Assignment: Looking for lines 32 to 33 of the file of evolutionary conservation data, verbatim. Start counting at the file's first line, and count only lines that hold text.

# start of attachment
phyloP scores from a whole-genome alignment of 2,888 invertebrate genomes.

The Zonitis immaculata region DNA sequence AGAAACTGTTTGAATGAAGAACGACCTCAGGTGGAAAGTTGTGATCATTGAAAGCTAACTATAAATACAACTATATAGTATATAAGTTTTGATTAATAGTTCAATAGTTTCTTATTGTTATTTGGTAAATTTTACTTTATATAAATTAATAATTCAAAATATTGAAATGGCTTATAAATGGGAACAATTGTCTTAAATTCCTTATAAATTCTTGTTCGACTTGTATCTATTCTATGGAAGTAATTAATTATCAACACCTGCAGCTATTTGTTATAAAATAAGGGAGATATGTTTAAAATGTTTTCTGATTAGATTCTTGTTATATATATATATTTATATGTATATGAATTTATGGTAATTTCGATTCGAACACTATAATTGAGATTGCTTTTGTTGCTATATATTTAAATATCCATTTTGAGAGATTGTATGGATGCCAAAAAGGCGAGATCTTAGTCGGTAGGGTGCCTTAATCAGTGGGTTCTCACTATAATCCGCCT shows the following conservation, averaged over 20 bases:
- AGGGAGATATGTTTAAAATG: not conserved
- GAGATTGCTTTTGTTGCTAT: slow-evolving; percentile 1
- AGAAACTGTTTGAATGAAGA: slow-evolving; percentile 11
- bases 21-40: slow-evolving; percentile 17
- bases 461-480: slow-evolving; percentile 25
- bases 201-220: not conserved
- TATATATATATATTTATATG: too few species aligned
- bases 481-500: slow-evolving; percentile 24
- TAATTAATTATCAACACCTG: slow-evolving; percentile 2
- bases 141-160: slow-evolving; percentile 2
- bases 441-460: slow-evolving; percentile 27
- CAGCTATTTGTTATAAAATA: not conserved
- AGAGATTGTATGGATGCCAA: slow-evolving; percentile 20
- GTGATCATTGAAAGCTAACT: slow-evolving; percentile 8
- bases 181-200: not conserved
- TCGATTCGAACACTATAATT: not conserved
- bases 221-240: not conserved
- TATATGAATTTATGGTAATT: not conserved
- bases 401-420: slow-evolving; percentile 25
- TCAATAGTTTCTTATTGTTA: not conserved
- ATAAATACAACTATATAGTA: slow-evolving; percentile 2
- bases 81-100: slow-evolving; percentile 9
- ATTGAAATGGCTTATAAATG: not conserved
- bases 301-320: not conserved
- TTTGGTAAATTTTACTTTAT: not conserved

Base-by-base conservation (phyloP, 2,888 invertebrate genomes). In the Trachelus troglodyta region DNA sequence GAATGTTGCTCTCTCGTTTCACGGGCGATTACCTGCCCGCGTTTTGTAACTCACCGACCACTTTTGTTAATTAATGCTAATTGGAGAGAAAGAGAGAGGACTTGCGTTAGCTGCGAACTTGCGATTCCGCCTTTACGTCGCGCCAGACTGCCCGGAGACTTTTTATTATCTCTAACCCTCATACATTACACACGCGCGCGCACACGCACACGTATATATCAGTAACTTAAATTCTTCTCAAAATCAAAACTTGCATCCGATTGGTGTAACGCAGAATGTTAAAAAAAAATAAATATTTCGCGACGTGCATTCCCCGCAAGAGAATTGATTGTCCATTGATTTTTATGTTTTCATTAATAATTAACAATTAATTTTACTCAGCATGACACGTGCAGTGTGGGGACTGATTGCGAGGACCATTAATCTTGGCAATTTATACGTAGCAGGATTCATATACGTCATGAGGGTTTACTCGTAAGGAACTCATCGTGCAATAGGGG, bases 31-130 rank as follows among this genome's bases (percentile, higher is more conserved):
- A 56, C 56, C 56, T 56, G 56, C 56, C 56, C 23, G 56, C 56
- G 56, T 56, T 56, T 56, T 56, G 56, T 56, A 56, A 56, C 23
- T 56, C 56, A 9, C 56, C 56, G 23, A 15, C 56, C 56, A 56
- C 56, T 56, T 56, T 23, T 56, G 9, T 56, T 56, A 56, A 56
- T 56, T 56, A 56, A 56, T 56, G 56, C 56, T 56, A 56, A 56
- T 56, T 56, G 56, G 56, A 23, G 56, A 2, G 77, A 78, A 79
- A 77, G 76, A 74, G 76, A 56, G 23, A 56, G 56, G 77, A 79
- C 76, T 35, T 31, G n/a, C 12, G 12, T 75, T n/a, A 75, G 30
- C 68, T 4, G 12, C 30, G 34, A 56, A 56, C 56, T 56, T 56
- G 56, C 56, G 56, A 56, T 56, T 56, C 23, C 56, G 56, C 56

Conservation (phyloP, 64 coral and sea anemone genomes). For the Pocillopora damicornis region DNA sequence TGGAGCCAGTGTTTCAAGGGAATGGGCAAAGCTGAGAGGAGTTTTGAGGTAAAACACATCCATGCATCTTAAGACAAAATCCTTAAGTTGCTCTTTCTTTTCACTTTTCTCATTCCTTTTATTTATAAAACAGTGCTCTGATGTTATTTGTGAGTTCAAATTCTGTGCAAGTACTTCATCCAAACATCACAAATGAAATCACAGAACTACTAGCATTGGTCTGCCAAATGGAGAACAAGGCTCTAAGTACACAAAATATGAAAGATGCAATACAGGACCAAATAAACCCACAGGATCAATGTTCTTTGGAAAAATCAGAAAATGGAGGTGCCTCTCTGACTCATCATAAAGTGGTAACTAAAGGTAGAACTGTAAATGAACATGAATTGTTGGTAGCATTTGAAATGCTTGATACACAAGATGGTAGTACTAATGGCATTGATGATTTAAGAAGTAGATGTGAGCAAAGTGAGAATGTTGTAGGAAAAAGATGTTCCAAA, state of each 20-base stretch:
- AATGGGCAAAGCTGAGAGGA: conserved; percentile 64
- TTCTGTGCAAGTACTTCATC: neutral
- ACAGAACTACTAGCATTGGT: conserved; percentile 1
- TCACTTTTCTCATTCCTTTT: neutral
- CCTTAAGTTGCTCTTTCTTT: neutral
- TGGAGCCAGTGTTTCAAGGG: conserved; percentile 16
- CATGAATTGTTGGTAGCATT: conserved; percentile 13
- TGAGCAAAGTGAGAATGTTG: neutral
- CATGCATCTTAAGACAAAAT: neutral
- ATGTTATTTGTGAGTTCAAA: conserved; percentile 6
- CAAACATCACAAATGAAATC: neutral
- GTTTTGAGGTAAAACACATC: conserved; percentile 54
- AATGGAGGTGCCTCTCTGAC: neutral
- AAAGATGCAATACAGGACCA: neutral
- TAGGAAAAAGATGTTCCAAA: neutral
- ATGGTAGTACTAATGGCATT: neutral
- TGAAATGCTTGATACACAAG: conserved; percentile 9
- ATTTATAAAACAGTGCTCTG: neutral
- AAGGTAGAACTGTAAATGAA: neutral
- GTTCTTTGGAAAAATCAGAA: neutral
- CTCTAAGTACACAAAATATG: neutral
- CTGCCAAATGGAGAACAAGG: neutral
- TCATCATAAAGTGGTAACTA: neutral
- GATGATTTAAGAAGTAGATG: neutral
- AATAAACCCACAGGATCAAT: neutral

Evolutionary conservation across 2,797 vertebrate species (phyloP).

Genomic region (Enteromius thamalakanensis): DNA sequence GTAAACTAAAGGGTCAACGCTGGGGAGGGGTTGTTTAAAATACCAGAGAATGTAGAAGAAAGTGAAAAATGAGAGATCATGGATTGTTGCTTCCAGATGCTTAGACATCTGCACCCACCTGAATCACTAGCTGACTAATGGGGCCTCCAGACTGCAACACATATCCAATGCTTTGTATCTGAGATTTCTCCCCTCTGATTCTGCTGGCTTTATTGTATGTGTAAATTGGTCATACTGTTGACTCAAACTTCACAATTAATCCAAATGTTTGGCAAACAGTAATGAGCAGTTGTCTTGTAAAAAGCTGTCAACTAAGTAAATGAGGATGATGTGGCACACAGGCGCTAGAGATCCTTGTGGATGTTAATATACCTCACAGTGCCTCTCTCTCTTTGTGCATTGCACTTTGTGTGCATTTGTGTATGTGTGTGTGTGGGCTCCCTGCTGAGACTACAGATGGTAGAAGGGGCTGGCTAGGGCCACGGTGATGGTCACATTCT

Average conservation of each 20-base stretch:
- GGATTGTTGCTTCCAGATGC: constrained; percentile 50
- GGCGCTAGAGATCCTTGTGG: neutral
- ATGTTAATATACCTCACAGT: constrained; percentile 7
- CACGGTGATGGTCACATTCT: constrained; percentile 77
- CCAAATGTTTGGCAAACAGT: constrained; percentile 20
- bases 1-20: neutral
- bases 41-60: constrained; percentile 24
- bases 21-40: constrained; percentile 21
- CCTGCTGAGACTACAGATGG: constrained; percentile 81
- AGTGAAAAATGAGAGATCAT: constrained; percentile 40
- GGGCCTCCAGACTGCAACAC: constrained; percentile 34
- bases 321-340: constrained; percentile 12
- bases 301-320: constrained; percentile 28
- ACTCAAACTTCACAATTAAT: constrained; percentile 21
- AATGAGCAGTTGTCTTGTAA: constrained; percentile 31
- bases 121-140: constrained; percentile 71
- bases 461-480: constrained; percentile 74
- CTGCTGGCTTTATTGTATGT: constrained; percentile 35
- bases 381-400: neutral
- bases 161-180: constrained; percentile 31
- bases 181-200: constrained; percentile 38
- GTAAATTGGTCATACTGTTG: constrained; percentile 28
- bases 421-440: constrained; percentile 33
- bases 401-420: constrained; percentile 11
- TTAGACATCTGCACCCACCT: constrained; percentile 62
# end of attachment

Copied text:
- C 56, T 56, T 56, T 23, T 56, G 9, T 56, T 56, A 56, A 56
- T 56, T 56, A 56, A 56, T 56, G 56, C 56, T 56, A 56, A 56